The policy review group strongly indicated in its report that the sole purpose of marine casualty investigations should be to determine the cause of the casualty so as to help prevent the occurrence of similar casualties. The group further recommended that the purpose of an investigation would not be to apportion blame or liability and this is reflected in the provisions of the Bill. In this regard, I accept the group's recommendation that marine casualty investigators should investigate the facts of a marine casualty and let others, such as the courts or disciplinary tribunals, establish blame and sanction fault where appropriate.
One of the most important elements of casualty investigation is the need for the relevant authorities to be notified as soon as possible of such casualties when they occur. The Bill provides clear rules on when, to whom and by whom casualties should be reported and sets out requirements on owners, masters and other specified persons to report the occurrence of a marine casualty immediately they are aware that a marine casualty has occurred, or as soon as is practical thereafter. This will enable the investigation board to commence its inquiries without any unnecessary delay and will improve the efficiency of an investigation as investigators will be able to set about gathering evidence while it is still fresh and available.
The Bill also provides in clearly set terms for the publication of reports into marine casualties. In particular, it sets out a statutory target of nine months from the reporting of a casualty for the publication of a report and that a report should contain all relevant findings of the investigation, indicate the causes or probable causes, if established, of the marine casualty and outline any recommendations that the board considers to be warranted and feasible to avoid similar marine casualties. It also makes provision for the publication of interim reports where a report cannot be completed within the nine months or at any time that the board considers it expedient. I am generally very pleased with the timeframes for publication which are specified in the Bill and this will lead to a huge improvement over the current situations where it can take a number of years before a report into a casualty is published. This situation is unacceptable to me as I am sure it is to many of those whose lives and families have been touched by marine tragedies and who have had their pain compounded by delays in learning of the circumstances of such tragedies. The completion of an investigation and publication of a report in as short a time as possible will play a vital role in meeting the needs of all those with an interest in an investigation and in the wider sense will help to instil greater public confidence in the overall investigation process.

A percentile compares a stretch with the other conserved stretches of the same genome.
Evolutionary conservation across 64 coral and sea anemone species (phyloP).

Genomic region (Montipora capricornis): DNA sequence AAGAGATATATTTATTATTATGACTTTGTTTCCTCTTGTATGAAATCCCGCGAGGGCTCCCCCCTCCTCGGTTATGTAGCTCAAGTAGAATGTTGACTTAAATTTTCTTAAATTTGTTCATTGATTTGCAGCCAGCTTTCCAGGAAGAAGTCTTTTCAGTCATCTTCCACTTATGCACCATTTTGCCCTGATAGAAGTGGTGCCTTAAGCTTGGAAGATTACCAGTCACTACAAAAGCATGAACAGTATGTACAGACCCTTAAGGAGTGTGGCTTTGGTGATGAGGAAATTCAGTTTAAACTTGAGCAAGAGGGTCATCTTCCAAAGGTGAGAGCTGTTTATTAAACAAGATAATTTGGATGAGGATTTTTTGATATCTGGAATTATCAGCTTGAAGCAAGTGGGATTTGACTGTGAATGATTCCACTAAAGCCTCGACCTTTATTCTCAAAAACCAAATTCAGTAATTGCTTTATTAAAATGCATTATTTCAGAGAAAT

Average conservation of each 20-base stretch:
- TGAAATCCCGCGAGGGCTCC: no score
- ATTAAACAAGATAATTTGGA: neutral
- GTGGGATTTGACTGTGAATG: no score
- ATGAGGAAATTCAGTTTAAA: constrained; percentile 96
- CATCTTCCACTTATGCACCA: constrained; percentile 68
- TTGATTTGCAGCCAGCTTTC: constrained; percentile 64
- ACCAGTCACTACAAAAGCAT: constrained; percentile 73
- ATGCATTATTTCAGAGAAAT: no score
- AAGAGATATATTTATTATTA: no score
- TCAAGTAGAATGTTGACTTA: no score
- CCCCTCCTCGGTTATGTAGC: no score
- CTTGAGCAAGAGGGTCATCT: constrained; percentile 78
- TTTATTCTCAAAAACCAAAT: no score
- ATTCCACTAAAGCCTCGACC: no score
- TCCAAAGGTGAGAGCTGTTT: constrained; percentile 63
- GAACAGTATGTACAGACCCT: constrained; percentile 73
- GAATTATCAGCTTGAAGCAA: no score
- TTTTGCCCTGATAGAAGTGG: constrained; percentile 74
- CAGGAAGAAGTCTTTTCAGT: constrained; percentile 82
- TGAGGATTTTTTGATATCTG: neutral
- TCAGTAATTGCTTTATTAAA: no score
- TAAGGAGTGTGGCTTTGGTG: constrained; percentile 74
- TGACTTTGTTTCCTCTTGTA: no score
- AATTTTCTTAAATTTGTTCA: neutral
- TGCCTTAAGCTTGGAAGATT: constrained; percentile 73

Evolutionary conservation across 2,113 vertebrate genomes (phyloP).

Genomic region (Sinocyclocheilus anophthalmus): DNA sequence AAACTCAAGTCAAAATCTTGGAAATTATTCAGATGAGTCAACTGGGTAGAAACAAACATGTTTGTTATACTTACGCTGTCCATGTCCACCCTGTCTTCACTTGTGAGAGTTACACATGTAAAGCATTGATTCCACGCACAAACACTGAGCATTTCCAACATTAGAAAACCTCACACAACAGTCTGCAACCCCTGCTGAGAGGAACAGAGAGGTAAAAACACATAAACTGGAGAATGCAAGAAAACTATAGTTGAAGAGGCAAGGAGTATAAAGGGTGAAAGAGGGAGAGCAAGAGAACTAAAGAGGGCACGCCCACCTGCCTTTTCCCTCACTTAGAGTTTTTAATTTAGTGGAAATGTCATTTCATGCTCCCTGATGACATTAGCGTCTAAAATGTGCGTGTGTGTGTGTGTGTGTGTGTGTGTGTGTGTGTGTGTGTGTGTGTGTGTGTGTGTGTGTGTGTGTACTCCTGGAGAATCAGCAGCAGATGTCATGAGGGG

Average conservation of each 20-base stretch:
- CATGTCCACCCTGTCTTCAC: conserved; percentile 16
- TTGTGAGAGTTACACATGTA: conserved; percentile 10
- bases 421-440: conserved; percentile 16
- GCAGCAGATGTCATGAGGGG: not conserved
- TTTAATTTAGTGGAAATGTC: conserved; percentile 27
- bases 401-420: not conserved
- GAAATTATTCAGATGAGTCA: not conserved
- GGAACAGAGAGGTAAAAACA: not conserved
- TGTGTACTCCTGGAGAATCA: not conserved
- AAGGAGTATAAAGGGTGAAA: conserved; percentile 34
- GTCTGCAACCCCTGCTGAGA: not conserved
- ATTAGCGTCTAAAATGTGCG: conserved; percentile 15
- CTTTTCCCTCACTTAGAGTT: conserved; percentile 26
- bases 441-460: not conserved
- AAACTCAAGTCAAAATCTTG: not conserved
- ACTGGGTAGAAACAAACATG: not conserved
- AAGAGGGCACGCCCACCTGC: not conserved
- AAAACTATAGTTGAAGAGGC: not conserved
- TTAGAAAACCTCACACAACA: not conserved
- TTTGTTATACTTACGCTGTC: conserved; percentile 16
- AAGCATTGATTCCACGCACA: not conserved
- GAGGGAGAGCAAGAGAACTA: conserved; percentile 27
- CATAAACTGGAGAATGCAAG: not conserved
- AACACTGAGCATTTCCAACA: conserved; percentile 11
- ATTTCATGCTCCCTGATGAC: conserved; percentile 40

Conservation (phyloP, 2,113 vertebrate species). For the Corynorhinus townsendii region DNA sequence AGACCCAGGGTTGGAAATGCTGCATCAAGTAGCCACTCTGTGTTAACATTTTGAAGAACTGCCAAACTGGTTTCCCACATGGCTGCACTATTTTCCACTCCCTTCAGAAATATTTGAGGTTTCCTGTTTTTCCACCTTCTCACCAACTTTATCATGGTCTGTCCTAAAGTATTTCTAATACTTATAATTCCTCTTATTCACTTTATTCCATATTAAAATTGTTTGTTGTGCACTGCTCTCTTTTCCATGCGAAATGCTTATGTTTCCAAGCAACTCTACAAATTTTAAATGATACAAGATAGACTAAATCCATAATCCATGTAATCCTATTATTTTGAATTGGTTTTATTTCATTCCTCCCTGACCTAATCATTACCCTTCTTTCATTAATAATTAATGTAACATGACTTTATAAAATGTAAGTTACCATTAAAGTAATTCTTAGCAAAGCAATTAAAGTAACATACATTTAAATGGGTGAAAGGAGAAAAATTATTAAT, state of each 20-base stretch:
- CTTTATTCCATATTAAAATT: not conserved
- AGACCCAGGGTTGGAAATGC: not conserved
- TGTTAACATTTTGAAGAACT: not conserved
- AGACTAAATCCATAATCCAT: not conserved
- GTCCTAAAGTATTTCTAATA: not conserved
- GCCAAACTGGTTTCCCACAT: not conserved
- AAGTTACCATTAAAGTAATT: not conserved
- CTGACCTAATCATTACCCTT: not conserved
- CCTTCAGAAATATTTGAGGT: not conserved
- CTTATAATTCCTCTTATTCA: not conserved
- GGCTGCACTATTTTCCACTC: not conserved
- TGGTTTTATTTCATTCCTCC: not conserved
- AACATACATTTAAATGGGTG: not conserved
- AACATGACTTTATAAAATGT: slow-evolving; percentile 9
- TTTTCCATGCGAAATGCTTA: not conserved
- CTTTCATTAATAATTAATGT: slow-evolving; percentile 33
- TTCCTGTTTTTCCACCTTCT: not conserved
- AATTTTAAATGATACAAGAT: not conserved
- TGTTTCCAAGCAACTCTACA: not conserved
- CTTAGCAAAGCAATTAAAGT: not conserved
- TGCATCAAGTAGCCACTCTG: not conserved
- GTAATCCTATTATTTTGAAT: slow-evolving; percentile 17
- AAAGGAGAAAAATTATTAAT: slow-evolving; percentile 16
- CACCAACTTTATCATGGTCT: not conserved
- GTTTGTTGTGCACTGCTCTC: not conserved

In the past 18 months or so, I have published a number of important reports of marine casualty investigations. In doing so, my Department has complied with the principles of natural justice whereby any person whose reputation might be affected by issues raised in a report has been given an opportunity in advance of publication to address these issues and to have their comments included in the published report. These natural justice procedures are very much strengthened in the Bill which provides that such people should be given confidential sight of the draft report and a right of reply to be included in an appendix to the published report if that person so wishes.
I have published a number of reports into marine casualties in the past 18 months or so. These included: a report of the investigation into the loss of the fishing vesselCarrickatine with a crew of six people on 15 November 1995; a report of the investigation into the loss of the fishing vessel Jenalisa with a crew of three people on 4 February 1996; a report of the investigation into the loss of the fishing vessel Scarlet Buccaneer at Howth, County Dublin, on 16 November 1995; a report of the investigation into the capsize of the harbour tug/workboat New Ross One on 8 August 1995; and a report of the investigation into the collision between the French fishing vessel Agena and the Irish fishing vessel Orchidee on 22 September 1992.